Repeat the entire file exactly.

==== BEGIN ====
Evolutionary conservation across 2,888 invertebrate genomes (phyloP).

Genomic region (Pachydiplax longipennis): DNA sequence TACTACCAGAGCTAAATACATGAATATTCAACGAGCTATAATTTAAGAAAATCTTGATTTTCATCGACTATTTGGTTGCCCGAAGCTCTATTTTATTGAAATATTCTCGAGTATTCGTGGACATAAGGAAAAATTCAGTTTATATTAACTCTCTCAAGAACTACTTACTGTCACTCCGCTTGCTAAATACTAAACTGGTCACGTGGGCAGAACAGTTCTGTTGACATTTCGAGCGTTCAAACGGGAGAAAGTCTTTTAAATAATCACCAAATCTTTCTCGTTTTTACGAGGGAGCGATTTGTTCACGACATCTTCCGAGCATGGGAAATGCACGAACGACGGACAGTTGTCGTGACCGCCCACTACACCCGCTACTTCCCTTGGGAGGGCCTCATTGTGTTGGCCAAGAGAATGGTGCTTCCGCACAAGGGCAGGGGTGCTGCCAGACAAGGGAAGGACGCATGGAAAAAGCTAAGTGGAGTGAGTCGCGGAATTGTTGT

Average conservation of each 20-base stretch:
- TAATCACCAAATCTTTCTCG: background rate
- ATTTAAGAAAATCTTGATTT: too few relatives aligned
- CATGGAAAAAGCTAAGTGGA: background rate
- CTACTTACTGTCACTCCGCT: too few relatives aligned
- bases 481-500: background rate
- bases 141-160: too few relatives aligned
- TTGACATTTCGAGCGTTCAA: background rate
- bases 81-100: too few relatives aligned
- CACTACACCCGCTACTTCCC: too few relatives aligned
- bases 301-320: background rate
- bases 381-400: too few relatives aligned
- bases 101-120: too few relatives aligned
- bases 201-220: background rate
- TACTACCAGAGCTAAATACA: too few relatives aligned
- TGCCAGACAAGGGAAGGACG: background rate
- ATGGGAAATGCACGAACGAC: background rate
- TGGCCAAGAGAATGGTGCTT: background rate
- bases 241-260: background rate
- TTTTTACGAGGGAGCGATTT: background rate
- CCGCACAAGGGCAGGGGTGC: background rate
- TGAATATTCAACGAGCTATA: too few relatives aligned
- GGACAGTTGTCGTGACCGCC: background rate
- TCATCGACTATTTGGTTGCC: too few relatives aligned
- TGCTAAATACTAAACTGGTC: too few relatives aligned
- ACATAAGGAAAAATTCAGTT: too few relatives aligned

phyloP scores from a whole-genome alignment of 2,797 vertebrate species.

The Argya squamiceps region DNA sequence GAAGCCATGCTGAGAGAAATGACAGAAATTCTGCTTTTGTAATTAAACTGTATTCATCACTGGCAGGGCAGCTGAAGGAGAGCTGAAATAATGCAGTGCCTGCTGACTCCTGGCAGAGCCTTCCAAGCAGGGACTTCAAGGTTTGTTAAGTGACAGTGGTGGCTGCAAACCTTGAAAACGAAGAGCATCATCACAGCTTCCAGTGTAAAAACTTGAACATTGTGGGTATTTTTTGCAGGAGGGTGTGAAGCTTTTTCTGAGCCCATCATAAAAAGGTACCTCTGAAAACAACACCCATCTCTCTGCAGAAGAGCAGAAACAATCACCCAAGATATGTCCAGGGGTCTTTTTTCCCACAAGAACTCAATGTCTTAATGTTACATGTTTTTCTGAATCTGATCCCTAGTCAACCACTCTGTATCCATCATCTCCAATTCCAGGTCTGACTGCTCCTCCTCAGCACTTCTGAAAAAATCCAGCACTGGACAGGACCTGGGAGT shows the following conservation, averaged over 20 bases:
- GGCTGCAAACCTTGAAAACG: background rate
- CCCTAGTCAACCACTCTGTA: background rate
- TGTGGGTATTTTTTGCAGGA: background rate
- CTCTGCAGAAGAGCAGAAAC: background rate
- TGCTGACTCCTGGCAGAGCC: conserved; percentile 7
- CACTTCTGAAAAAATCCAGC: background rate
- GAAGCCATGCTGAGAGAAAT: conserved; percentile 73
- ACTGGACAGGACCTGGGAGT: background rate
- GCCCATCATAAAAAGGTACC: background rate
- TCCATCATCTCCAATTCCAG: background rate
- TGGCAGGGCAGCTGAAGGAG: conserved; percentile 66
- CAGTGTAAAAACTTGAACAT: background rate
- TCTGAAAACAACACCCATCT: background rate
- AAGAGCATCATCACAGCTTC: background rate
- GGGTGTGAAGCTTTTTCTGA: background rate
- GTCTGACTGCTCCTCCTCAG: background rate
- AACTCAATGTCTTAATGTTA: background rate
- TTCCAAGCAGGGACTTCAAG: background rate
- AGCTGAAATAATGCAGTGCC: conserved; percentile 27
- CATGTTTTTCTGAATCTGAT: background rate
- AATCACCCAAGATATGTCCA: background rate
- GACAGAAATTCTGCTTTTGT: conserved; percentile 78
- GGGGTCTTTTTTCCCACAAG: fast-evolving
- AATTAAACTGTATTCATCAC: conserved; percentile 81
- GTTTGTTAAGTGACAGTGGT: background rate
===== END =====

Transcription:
Evolutionary conservation across 2,888 invertebrate genomes (phyloP).

Genomic region (Pachydiplax longipennis): DNA sequence TACTACCAGAGCTAAATACATGAATATTCAACGAGCTATAATTTAAGAAAATCTTGATTTTCATCGACTATTTGGTTGCCCGAAGCTCTATTTTATTGAAATATTCTCGAGTATTCGTGGACATAAGGAAAAATTCAGTTTATATTAACTCTCTCAAGAACTACTTACTGTCACTCCGCTTGCTAAATACTAAACTGGTCACGTGGGCAGAACAGTTCTGTTGACATTTCGAGCGTTCAAACGGGAGAAAGTCTTTTAAATAATCACCAAATCTTTCTCGTTTTTACGAGGGAGCGATTTGTTCACGACATCTTCCGAGCATGGGAAATGCACGAACGACGGACAGTTGTCGTGACCGCCCACTACACCCGCTACTTCCCTTGGGAGGGCCTCATTGTGTTGGCCAAGAGAATGGTGCTTCCGCACAAGGGCAGGGGTGCTGCCAGACAAGGGAAGGACGCATGGAAAAAGCTAAGTGGAGTGAGTCGCGGAATTGTTGT

Average conservation of each 20-base stretch:
- TAATCACCAAATCTTTCTCG: background rate
- ATTTAAGAAAATCTTGATTT: too few relatives aligned
- CATGGAAAAAGCTAAGTGGA: background rate
- CTACTTACTGTCACTCCGCT: too few relatives aligned
- bases 481-500: background rate
- bases 141-160: too few relatives aligned
- TTGACATTTCGAGCGTTCAA: background rate
- bases 81-100: too few relatives aligned
- CACTACACCCGCTACTTCCC: too few relatives aligned
- bases 301-320: background rate
- bases 381-400: too few relatives aligned
- bases 101-120: too few relatives aligned
- bases 201-220: background rate
- TACTACCAGAGCTAAATACA: too few relatives aligned
- TGCCAGACAAGGGAAGGACG: background rate
- ATGGGAAATGCACGAACGAC: background rate
- TGGCCAAGAGAATGGTGCTT: background rate
- bases 241-260: background rate
- TTTTTACGAGGGAGCGATTT: background rate
- CCGCACAAGGGCAGGGGTGC: background rate
- TGAATATTCAACGAGCTATA: too few relatives aligned
- GGACAGTTGTCGTGACCGCC: background rate
- TCATCGACTATTTGGTTGCC: too few relatives aligned
- TGCTAAATACTAAACTGGTC: too few relatives aligned
- ACATAAGGAAAAATTCAGTT: too few relatives aligned

phyloP scores from a whole-genome alignment of 2,797 vertebrate species.

The Argya squamiceps region DNA sequence GAAGCCATGCTGAGAGAAATGACAGAAATTCTGCTTTTGTAATTAAACTGTATTCATCACTGGCAGGGCAGCTGAAGGAGAGCTGAAATAATGCAGTGCCTGCTGACTCCTGGCAGAGCCTTCCAAGCAGGGACTTCAAGGTTTGTTAAGTGACAGTGGTGGCTGCAAACCTTGAAAACGAAGAGCATCATCACAGCTTCCAGTGTAAAAACTTGAACATTGTGGGTATTTTTTGCAGGAGGGTGTGAAGCTTTTTCTGAGCCCATCATAAAAAGGTACCTCTGAAAACAACACCCATCTCTCTGCAGAAGAGCAGAAACAATCACCCAAGATATGTCCAGGGGTCTTTTTTCCCACAAGAACTCAATGTCTTAATGTTACATGTTTTTCTGAATCTGATCCCTAGTCAACCACTCTGTATCCATCATCTCCAATTCCAGGTCTGACTGCTCCTCCTCAGCACTTCTGAAAAAATCCAGCACTGGACAGGACCTGGGAGT shows the following conservation, averaged over 20 bases:
- GGCTGCAAACCTTGAAAACG: background rate
- CCCTAGTCAACCACTCTGTA: background rate
- TGTGGGTATTTTTTGCAGGA: background rate
- CTCTGCAGAAGAGCAGAAAC: background rate
- TGCTGACTCCTGGCAGAGCC: conserved; percentile 7
- CACTTCTGAAAAAATCCAGC: background rate
- GAAGCCATGCTGAGAGAAAT: conserved; percentile 73
- ACTGGACAGGACCTGGGAGT: background rate
- GCCCATCATAAAAAGGTACC: background rate
- TCCATCATCTCCAATTCCAG: background rate
- TGGCAGGGCAGCTGAAGGAG: conserved; percentile 66
- CAGTGTAAAAACTTGAACAT: background rate
- TCTGAAAACAACACCCATCT: background rate
- AAGAGCATCATCACAGCTTC: background rate
- GGGTGTGAAGCTTTTTCTGA: background rate
- GTCTGACTGCTCCTCCTCAG: background rate
- AACTCAATGTCTTAATGTTA: background rate
- TTCCAAGCAGGGACTTCAAG: background rate
- AGCTGAAATAATGCAGTGCC: conserved; percentile 27
- CATGTTTTTCTGAATCTGAT: background rate
- AATCACCCAAGATATGTCCA: background rate
- GACAGAAATTCTGCTTTTGT: conserved; percentile 78
- GGGGTCTTTTTTCCCACAAG: fast-evolving
- AATTAAACTGTATTCATCAC: conserved; percentile 81
- GTTTGTTAAGTGACAGTGGT: background rate